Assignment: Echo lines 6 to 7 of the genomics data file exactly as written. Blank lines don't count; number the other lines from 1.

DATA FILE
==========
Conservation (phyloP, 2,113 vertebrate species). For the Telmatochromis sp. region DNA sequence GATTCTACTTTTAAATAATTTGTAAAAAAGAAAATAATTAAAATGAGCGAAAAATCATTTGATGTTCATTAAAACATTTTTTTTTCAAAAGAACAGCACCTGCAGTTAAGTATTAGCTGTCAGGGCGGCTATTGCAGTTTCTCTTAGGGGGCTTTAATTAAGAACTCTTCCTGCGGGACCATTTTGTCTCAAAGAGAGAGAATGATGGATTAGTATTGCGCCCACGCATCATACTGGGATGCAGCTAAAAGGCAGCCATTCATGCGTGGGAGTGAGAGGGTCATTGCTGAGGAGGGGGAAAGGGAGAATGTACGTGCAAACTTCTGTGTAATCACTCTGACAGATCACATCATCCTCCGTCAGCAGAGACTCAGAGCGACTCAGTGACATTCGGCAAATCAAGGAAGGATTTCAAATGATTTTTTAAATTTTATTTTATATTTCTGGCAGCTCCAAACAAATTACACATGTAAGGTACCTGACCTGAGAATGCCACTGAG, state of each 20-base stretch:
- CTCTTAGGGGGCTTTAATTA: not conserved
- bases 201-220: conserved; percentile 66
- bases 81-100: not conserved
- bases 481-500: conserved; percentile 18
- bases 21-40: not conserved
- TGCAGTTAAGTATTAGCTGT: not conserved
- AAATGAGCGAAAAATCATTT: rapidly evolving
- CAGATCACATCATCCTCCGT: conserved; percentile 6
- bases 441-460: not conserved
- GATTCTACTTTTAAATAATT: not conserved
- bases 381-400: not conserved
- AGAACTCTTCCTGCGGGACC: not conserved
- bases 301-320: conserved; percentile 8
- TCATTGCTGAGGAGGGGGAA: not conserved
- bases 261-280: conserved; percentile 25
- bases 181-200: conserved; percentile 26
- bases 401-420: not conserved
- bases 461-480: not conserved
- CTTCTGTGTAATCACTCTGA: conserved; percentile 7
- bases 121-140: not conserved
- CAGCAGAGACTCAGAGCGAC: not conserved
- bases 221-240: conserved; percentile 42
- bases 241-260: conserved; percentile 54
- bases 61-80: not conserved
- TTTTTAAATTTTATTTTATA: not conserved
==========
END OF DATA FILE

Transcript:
- bases 21-40: not conserved
- TGCAGTTAAGTATTAGCTGT: not conserved